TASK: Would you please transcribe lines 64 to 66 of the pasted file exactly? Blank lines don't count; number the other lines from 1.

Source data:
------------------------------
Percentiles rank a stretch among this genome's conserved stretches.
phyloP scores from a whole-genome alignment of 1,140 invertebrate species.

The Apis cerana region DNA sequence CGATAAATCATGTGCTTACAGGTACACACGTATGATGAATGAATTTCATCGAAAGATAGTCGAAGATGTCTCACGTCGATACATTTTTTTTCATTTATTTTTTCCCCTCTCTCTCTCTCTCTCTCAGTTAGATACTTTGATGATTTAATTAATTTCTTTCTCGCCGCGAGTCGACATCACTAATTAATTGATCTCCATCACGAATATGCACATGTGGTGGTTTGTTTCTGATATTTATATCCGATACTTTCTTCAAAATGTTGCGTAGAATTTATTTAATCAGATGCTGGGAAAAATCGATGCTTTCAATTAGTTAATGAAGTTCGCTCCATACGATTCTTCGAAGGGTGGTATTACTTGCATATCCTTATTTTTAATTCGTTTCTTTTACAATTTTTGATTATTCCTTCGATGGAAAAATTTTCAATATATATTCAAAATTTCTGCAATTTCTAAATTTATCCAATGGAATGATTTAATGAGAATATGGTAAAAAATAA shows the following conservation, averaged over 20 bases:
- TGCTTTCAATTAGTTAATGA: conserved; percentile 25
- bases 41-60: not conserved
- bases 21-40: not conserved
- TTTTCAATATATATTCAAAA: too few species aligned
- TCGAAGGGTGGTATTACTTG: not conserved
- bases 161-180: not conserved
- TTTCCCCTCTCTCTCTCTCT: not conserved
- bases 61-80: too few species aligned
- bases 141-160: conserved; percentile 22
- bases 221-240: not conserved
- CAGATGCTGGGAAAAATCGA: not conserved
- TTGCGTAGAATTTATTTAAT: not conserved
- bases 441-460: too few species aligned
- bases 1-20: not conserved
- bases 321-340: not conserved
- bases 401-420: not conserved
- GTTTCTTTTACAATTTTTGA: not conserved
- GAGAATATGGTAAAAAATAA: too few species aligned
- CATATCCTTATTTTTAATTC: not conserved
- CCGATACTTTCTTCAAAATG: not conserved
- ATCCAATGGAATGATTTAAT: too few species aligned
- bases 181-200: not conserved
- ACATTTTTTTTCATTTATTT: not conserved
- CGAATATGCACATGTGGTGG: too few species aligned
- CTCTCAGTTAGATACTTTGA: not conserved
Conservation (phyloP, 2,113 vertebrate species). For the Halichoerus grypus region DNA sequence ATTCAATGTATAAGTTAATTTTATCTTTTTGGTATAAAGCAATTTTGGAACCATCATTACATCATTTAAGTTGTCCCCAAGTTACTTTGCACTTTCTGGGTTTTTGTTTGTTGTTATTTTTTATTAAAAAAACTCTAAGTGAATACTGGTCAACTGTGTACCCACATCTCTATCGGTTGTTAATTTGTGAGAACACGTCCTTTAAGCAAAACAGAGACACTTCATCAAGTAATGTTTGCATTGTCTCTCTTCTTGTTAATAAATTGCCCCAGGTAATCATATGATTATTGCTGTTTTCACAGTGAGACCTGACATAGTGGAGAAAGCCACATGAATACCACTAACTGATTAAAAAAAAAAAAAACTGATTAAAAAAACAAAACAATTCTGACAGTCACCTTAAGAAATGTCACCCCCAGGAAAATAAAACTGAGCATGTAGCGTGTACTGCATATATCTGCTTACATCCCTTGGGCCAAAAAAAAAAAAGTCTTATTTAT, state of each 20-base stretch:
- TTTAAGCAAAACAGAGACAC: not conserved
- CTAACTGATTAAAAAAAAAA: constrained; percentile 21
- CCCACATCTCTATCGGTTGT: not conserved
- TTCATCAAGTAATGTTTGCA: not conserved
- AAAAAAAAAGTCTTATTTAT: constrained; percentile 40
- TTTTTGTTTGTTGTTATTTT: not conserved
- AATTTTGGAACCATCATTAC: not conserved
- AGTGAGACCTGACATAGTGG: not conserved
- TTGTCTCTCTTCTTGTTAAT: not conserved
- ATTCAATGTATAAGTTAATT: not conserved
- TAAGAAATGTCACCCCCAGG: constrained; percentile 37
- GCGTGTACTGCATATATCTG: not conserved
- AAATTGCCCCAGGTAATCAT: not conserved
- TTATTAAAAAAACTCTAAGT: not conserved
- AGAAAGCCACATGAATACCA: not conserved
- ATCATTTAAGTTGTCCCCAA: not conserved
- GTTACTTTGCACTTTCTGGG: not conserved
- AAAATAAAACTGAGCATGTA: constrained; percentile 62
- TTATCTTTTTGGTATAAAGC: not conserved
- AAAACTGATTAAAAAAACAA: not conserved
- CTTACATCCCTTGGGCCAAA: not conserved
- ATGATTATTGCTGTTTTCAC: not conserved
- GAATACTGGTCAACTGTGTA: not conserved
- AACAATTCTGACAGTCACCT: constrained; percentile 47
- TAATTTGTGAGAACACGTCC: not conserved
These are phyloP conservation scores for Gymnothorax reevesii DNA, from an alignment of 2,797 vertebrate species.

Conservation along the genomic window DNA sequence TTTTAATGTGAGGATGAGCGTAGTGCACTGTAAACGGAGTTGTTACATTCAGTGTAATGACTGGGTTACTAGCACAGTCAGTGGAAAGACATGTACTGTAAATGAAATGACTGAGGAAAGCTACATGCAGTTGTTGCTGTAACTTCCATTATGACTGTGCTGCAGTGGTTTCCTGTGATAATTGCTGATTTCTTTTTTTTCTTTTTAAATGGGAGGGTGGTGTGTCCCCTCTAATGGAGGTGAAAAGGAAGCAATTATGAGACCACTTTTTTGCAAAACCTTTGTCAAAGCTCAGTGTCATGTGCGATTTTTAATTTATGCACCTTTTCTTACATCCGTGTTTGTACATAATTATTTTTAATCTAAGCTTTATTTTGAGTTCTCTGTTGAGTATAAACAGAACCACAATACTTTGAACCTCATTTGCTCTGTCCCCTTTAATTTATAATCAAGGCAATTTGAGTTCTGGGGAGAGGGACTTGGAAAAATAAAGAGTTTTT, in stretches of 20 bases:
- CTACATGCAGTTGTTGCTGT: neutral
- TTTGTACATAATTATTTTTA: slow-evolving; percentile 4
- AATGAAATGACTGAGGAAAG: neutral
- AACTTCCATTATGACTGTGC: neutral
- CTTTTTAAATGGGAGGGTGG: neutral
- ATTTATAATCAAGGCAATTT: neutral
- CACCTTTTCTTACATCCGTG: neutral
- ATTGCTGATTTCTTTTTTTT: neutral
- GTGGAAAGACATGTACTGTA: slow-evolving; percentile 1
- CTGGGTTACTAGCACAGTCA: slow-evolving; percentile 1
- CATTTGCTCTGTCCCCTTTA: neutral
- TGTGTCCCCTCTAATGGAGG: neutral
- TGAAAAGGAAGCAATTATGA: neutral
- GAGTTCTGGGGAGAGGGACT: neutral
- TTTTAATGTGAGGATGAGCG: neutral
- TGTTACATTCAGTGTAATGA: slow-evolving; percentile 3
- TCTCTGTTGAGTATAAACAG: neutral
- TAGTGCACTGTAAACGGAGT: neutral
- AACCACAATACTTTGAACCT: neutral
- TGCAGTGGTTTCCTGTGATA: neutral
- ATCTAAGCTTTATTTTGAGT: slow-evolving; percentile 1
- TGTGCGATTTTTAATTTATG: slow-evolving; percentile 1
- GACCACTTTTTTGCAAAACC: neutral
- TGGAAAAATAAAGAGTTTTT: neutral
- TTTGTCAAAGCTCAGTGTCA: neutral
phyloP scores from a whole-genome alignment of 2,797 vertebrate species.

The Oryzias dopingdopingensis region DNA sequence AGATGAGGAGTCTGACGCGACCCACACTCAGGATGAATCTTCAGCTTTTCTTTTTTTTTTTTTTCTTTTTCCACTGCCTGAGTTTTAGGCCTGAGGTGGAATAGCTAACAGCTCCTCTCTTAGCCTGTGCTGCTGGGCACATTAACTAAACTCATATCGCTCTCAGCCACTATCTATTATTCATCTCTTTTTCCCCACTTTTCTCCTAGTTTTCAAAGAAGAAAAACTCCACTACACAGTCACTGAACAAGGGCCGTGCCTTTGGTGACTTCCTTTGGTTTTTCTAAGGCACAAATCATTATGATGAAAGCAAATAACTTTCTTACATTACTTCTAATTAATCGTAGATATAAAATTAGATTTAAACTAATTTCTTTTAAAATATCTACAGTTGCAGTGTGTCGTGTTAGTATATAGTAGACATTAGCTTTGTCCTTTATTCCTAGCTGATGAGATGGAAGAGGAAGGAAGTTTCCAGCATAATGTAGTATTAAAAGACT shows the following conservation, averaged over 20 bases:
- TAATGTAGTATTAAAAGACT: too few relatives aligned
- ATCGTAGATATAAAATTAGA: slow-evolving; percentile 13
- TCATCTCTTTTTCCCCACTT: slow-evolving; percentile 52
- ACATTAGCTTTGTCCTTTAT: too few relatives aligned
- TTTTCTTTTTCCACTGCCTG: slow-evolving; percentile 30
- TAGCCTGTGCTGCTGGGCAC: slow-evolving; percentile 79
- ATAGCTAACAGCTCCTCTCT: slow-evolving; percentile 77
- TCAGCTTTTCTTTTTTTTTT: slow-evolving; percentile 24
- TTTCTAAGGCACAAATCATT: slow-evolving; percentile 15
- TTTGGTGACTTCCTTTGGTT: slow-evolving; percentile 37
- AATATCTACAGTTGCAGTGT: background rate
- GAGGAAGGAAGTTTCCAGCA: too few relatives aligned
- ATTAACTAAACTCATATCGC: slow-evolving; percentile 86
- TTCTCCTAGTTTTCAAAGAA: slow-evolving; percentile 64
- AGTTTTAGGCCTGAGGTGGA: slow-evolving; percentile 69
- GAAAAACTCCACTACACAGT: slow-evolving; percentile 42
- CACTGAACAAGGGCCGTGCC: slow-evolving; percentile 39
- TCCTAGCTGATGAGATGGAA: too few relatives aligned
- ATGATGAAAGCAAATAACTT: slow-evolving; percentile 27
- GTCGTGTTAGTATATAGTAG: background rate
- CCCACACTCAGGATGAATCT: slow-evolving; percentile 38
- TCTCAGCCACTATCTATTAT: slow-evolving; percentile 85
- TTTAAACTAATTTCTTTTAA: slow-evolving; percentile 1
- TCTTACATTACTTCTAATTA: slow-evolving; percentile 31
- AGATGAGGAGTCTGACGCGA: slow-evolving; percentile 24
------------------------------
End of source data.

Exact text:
- ATTGCTGATTTCTTTTTTTT: neutral
- GTGGAAAGACATGTACTGTA: slow-evolving; percentile 1
- CTGGGTTACTAGCACAGTCA: slow-evolving; percentile 1